Forty hours later, he was killed with a rifle, skinned, and decapitated. His headless body was missing the GPS tracking collar that he had been fitted with by Oxford’s Wildlife Conservation Research Unit (WildCRU). Walter Palmer, an American dentist and big-game hunter, paid over $50,000 to stalk and kill Cecil. The despised Minnesotan has since closed down his practice after becoming the target of widespread backlash from celebrities, activists and the public (trending on Twitter under #CecilTheLion).

But there’s another kind of backlash taking place over the killing, namely, expressing the troubling nature of such outspoken support over the death of a single animal, when mounting incidents of unarmed black men and women being brutalized and killed by police in the US, largely, with little to no recourse, don’t seem to inspire the same outpouring of mainstream attention and anger.

Hoping to gain some insights from sociological, behavioral, and ethical perspectives, we reached out to several experts whose professional focus included issues of human-animal relations, race, politics, and gender. We wanted to find out if people respond differently to images of animal versus human suffering—and, given the aforementioned cases and claims, why some people seem more moved by accounts of animal abuse and murder than those endured by fellow human beings.

Leslie Irvine, PhD

Professor, Gender, Qualitative and Interpretive Sociology, Department of Sociology, University of Colorado, Boulder

If You Tame Me compThe short answer is that it depends on which animals and which people. The sympathy people feel depends on their perceived innocence of the victim. In a paper forthcoming in the journal Society & Animals, Arnold Arluke, Jack Levin, and I examine the assumption that people are more concerned about the suffering of animals than of people. Arnie and Jack conducted research on this at Northeastern University. They had 240 students read one of four hypothetical stories, allegedly from the Boston Globe. The accounts were the same, but the victims were either a puppy, an adult dog, a human infant, or a human adult. After reading the fictitious article, students rated the degree of sympathy they felt on a 15-point scale. They were most upset by the stories about the infant, followed by the puppy, then the adult dog, and, finally, the adult human.

Clinton R. Sanders, PhD

Professor Emeritus, Department of Sociology, University of Connecticut

understanding dogsIt’s likely that dependence is the predominant issue surrounding the difference in people’s emotional response to animal pain and death as opposed to that of humans. Nonhuman animals typically are defined in western culture as far less “able” than humans. Of course, there’s a considerable continuum here since we routinely kill animals for food, sport, or convenience (overpopulations, danger, etc.). To the extent we see animals as “minded” or as viable social partners (i.e., “pets”), they are seen as worthy of intense emotional connection (Cecil was, in many ways, afforded this designation).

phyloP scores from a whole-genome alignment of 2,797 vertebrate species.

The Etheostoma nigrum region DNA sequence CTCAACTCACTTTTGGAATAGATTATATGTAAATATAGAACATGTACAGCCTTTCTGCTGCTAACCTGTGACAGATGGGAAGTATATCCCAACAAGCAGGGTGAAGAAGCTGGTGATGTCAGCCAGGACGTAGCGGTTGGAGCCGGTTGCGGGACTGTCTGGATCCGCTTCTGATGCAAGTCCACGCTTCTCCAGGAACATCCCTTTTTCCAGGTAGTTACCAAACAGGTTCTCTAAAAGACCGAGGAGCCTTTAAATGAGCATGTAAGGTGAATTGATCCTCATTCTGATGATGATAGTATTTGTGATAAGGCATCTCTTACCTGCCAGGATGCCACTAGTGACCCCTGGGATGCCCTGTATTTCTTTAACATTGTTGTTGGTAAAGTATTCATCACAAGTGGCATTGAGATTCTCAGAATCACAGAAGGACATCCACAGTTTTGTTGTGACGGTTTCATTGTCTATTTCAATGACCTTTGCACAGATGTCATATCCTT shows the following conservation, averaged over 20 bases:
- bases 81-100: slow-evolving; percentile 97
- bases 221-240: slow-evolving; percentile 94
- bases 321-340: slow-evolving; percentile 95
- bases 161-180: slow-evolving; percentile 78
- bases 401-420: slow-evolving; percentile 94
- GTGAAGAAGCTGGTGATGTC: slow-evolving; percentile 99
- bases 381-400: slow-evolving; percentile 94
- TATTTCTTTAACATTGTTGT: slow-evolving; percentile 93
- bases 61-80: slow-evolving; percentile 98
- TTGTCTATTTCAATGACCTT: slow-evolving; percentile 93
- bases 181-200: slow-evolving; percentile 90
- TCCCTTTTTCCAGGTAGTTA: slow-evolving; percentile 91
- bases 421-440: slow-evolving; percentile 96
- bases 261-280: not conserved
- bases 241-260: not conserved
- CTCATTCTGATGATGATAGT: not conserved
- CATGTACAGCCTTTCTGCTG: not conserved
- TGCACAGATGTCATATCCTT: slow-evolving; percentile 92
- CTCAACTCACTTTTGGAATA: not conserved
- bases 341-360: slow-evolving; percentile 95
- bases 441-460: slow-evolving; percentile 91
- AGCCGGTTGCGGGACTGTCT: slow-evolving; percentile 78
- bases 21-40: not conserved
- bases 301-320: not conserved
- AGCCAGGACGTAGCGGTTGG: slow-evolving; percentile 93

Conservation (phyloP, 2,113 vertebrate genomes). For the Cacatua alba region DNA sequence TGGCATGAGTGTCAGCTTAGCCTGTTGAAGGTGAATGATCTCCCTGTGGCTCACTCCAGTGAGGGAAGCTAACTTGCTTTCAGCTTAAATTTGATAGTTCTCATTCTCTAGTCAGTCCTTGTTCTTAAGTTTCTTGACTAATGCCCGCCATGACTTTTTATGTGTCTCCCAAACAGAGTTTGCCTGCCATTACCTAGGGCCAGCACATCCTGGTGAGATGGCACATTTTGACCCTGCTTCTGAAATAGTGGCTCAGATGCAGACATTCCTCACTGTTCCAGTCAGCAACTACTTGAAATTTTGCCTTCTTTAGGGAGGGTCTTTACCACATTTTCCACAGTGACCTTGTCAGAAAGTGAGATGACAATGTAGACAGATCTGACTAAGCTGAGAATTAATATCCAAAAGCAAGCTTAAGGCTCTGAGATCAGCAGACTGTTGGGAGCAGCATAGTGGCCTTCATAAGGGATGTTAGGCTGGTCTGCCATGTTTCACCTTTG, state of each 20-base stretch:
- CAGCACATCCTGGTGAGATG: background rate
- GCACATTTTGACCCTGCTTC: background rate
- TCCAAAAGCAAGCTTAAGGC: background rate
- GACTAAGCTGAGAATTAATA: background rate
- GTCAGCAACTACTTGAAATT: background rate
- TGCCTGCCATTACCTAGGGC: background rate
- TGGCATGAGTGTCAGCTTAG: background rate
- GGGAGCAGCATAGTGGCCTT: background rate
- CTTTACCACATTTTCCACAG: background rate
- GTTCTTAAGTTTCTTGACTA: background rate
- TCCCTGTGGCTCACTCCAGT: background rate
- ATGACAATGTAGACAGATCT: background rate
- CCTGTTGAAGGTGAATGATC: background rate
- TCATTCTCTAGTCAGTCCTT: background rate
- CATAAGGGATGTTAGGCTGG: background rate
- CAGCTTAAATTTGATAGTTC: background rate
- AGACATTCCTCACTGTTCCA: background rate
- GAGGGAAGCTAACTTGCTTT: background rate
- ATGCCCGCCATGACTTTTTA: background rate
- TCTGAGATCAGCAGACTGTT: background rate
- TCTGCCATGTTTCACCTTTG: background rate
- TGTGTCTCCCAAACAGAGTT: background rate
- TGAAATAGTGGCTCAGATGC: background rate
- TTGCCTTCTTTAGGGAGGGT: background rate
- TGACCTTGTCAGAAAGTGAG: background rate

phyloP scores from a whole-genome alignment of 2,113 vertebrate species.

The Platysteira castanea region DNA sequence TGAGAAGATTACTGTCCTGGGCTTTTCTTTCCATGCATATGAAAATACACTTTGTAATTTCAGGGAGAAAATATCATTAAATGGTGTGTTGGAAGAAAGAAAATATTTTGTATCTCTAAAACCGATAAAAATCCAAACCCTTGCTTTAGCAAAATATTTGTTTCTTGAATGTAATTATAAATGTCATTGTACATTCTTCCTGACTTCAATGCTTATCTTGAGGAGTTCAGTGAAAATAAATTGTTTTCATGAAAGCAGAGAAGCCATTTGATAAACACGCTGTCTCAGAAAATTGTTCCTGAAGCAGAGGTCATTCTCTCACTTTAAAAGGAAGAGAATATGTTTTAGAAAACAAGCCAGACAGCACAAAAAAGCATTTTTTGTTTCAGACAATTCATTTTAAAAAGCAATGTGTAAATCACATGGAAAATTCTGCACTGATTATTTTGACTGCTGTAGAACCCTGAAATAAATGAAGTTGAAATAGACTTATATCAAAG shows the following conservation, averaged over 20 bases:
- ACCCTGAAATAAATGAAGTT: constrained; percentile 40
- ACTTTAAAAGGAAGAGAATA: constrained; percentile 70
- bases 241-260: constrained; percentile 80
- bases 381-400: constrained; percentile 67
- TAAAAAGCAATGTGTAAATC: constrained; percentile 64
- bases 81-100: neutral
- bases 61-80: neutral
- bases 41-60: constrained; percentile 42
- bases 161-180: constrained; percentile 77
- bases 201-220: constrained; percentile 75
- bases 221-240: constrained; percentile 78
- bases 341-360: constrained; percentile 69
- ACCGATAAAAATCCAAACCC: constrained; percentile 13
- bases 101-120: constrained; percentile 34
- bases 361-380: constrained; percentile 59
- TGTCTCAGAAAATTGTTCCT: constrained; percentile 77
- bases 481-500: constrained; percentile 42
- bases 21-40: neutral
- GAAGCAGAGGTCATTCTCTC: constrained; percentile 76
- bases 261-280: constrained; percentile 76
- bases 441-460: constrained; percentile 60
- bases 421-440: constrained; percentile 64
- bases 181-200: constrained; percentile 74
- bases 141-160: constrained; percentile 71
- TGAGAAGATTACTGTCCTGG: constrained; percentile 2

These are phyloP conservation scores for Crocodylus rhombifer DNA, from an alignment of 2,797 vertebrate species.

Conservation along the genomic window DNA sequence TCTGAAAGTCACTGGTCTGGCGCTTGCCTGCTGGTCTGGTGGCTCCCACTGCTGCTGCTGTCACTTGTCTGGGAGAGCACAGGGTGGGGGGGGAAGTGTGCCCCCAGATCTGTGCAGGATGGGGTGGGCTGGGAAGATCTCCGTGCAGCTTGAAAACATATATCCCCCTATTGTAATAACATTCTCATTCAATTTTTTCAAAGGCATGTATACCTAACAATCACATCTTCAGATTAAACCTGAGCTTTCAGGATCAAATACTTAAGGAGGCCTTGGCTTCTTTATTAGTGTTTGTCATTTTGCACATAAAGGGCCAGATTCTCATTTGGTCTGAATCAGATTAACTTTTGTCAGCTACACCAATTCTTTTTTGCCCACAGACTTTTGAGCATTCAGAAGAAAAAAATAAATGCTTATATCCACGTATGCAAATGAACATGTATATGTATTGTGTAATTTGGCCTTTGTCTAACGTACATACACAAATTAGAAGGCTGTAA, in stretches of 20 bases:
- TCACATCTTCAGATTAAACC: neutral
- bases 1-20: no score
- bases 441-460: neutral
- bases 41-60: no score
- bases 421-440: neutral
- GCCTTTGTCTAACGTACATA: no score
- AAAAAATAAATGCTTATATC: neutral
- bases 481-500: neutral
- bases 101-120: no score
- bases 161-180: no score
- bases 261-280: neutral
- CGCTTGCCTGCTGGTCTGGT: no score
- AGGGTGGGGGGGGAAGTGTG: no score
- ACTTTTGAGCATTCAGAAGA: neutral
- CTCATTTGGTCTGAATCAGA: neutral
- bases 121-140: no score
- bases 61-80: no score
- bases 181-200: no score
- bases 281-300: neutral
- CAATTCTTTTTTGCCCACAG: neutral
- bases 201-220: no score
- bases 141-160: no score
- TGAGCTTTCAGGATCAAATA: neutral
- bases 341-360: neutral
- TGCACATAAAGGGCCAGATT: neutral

The difference between the typical emotional response to news of a child’s abuse or murder as opposed to violence committed against an adult is another example of the importance of dependence to people’s socially generated feelings of relative distress. When doing the interviews with “everyday” dog caretakers that formed part of the basis for Understanding Dogs, a number of those I talked to spoke of feeling more acute sorrow when their canine companions died than when close family members passed on.

Disaster for Dogs

Leslie Irvine, author of Filling the Ark speaks out about animal welfare in disasters.

Filling the Ark

Filling the Ark

On Wednesday, February 11, a team of trained disaster responders converged on a home in Sparta, Tennessee. The effort involved law enforcement and medical personnel, forensics investigators, and emergency relief vehicles loaded with supplies. Rescuers who entered the premises had to wear respirators and other protective equipment. Most of the victims required immediate medical attention. Four were found dead. Many victims were pregnant or nursing mothers. The rescue effort eventually involved over fourteen agencies in several states, along with dozens of volunteers. Rescuers transported the victims, who numbered nearly 300, to an emergency shelter at a local fairground. Many have since moved to temporary homes in other states. Even after they move into permanent homes, some of the victims will suffer the effects of trauma forever. The rescue cost hundreds of thousands of dollars and untold hours of work.